From the looks of it, Blockbuster's (BBI) days as an independent video rental chain are numbered. The company recently announced plans to shutter 150 stores and conceded it might have to file for bankruptcy due to liquidity problems. To top things off, the stock faces a possible delisting since its market capitalization has fallen below the New York Stock Exchange's minimum $75 million requirement. (Blockbuster's market cap was most recently hovering around $36.6 million.) By contrast, shares of competitor Netflix (NFLX) hit a 52-week high of $77.76 on Monday morning for a market cap of over $4.1 billion.
Blockbuster CEO James Keyes told the Dallas Business Journal that the company has "more options" than it did last year, but one of the most obvious options is for the company to sell itself. (At this point, if Blockbuster secures additional credit, it will likely be at rotten, disadvantageous terms, and then it may still have to file for bankruptcy anyway.)
No doubt, Blockbuster isn't the prettiest girl at the ball. Any buyer will have to take on some very ugly debt -- as of Jan. 3, the company owed nearly a billion dollars. But by the same token, Blockbuster generated more than $4 billion in 2009 revenue and has a customer base of roughly 50 million. Plus, it has a decent-sized online, on-demand movie rental business. The customers alone would be invaluable to any major enterprise that wants to sell digital media online. The most obvious acquirers that come to mind are Amazon (AMZN), Wal-Mart (WMT) or Microsoft (MSFT). But each potential acquirer has its reasons for and against buying cash-strapped Blockbuster.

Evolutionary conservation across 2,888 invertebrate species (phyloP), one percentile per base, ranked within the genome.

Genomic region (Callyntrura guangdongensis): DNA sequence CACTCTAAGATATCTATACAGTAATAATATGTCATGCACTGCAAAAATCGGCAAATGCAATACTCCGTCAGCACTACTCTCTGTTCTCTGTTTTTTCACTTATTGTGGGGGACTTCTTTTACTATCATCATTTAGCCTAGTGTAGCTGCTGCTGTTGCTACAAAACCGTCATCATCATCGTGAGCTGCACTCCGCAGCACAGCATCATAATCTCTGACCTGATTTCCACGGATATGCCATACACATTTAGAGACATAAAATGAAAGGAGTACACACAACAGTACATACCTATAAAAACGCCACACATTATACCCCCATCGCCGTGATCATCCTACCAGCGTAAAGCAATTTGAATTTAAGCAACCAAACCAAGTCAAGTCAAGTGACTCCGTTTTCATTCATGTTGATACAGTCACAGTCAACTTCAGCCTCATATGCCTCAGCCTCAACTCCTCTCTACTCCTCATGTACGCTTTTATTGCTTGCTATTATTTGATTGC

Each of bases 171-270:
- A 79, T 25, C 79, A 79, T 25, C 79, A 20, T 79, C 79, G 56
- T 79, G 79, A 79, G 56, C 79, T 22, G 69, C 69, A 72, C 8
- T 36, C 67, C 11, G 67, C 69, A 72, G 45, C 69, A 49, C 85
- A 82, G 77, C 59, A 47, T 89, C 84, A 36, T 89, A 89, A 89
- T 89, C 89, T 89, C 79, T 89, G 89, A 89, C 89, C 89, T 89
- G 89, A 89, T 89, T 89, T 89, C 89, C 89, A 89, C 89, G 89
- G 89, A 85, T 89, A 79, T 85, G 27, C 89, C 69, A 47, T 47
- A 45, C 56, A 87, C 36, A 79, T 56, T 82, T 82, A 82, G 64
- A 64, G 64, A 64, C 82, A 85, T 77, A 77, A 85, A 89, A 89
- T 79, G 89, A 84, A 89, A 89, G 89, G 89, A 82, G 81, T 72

Microsoft: Given that Microsoft rakes in serious, no-kidding-around profits -- the company generated close to $5 billion in net cash for the quarter ending Dec. 31 -- it could probably swallow Blockbuster whole without putting a dent in its balance sheet. Also, Microsoft has invested heavily in its portable media products (such as Zune) and its digital media store in a desperate effort to catch up with Apple. If Microsoft bought Blockbuster, it would get a DVD rental business which it could fold into its music store.
The downside? Microsoft has no business experience dealing with the general public, much less running a chain of brick-and-mortar stores.
Amazon: Although Amazon already has its own movie-on-demand business and a massive customer base, buying Blockbuster might help the online retailer improve its title selection. (Amazon says it has "50,000 hit movies and TV shows." Blockbuster says it has a "library of more than 125,000 movie and game titles," although it doesn't specifically break out DVD rentals from on-demand titles. Another reason why Amazon might be interested in buying Blockbuster? To keep it out of the hands of its competitors.
The argument against the acquisition: Amazon is a customer-centric company obsessed with providing quality service. By most accounts, Blockbuster lost the customer service war a long time ago.
Wal-Mart: Here's a company that has both the cash and the brick-and-mortar expertise to make a successful Blockbuster acquisition. Plus, Wal-Mart has shown a serious interest in the online video rental business.
Why it might not be interested: Wal-Mart has already placed its bet on online video start-up Vudu.com. In February, Wal-Mart bough the company for an undisclosed figure, but it was rumored to be in the $100 million range. Even if Blockbuster comes cheap, it might be more cost-effective for Wal-Mart to stick with Vudu to build its own online business.
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